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Dr Hudson Garrett Jr.
PhD, MSN, MPH, FNP-BC, PLNC, VA-BC, IP-BC, CDONA, FACDONA
Global Chief Clinical Officer at Pentax Medical, Chief Clinical Officer, National Association of Directors of Nursing Administration
The following article has been based on a seminar given by Dr Hudson Garrett Jr. at The Interclean Group’s Future Disinfection Now Conference 2017, titled, ‘The Role of the Clinical Environment of Care in the Transmission of HAI’s: What’s happening in the homes, and transferring to the hospitals’.
Prevention of pathogen vs Prevention of transmission
Take a moment and ask yourself this question. Is it possible to have a healthcare environment free of Hospital Acquired Infection’s (HAI’s)? As a healthcare professional who encounters the complexities of the healthcare system on a daily basis, it’s likely you answered no. But take another second, and view this question from the perspective of a patient or patient’s family member. Unquestionably, they say ‘Yes!’. Yes, we should be able to go to the hospital or go to an aged care facility without worrying about contracting an infection.
How do we manage an environment with such enormous disparities? How do we minimise the risk of the transmission of these HAI’s and create the safest possible environment in our facilities?
Contrary to public belief, our healthcare facilities were not created to be sterile. In fact, not even our operating theatres are sterile. They are, however, created to be as clean as possible. And in order to create an environment which is as clean as possible, all departments need to work together with integrated procedures, processes and measures of accountability that make sense. Using the example of the airline industry, air hostesses, pilots, the control centre and technicians on the ground all know exactly what to do in the unlikely event of an engine going down and are thoroughly prepared to deal with any event. In the same way, all the different areas of responsibility, within the healthcare industry, need to be prepared and equipped to deal with infections and outbreaks. Nursing, surgeons, environmental services, infection control and management need to be aware of what the plan is in order to best stop the spread of infection. Collaboration is key.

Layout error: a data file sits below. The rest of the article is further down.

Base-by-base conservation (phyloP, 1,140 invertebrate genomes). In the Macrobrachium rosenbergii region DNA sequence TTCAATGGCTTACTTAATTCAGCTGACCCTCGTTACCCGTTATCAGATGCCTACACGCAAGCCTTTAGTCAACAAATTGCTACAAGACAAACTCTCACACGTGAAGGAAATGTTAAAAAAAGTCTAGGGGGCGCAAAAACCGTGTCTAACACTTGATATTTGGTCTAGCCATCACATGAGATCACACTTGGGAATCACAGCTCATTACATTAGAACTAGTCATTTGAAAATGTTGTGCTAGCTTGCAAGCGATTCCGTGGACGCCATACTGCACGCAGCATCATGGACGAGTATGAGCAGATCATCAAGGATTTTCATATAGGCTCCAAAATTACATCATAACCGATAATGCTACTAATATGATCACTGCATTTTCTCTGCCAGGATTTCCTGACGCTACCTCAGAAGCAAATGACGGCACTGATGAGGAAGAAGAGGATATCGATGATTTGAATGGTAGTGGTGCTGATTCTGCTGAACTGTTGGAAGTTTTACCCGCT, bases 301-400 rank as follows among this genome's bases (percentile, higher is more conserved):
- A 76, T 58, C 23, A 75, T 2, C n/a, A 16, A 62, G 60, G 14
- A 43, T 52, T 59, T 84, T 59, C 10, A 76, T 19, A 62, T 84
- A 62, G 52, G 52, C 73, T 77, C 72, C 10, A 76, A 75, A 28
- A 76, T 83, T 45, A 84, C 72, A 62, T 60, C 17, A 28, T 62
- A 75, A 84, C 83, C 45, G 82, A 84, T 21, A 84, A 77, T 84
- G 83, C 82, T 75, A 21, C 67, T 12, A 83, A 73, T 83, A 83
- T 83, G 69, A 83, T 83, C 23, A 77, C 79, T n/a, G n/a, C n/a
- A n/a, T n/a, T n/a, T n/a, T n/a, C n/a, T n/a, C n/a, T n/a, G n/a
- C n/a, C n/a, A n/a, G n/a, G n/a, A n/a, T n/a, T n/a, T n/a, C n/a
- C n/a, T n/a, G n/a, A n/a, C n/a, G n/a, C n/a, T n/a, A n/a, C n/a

It’s well known that hand hygiene is the first line of defence against infection outbreak, but with an alarming 80% hand hygiene compliance in healthcare facilities, it is clear that more education is needed surrounding the different ways that infections are transferred amongst healthcare staff. Information such as the different states of bacteria, how bacteria can be colonised without being an actual infection, the difference between cleaning and disinfection, and the way that different types of bacteria are transmitted would assist all involved in this industry to play their part well.
The question, “How are the bacteria transmitted?”, is one of the most fundamental questions you must ask as a healthcare manager. Regardless of what type of bacteria you are dealing with, be it Ebola, VRE or C-Difficile, if you understand how to stop it spreading, you can deal with it and you can control it.
The most commonly asked question I heard during the recent Ebola outbreak was unquestionably, “What disinfectant is effective against Ebola?”. Treating the outbreak alone with super disinfectant to kill it was not the right method of cleaning for this type of outbreak. What it required was the right strategy to stop it spreading. By up-skilling all departments within the healthcare industry with knowledge about bacteria and how it acts, we are able to truly create safe environments in our facilities.
To hear the full message from Dr Hudson, click below to access your private viewing code.